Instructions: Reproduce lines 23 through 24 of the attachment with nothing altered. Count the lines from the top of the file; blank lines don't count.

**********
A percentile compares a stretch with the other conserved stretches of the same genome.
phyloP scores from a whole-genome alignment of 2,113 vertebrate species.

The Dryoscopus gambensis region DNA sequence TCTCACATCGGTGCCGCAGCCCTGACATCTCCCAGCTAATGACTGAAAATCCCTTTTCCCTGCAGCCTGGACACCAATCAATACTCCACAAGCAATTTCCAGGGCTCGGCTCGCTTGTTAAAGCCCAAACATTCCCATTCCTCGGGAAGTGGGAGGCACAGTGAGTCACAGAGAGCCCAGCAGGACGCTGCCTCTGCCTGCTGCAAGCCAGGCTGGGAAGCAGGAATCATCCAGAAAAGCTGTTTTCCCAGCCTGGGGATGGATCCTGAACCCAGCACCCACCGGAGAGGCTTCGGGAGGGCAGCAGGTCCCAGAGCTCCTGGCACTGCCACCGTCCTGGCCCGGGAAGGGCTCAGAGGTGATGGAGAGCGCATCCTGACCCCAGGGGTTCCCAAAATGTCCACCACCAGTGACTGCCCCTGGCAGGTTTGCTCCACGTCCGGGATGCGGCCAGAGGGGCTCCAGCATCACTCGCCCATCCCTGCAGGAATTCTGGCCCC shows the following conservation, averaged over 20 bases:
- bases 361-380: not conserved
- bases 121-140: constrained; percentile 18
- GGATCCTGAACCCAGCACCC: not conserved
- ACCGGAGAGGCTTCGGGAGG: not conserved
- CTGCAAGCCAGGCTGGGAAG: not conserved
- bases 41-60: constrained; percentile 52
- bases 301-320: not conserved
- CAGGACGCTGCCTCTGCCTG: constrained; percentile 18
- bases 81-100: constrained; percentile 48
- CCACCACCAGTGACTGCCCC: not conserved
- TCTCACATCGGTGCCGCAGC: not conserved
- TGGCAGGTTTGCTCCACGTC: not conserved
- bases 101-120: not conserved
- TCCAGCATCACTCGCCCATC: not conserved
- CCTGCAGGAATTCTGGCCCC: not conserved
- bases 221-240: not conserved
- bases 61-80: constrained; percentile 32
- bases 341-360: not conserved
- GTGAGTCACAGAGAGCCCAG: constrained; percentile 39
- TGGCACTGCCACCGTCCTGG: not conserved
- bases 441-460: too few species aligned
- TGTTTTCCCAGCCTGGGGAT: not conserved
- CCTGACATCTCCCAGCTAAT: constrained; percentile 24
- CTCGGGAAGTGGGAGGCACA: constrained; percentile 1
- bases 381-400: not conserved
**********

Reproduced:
- TGGCACTGCCACCGTCCTGG: not conserved
- bases 441-460: too few species aligned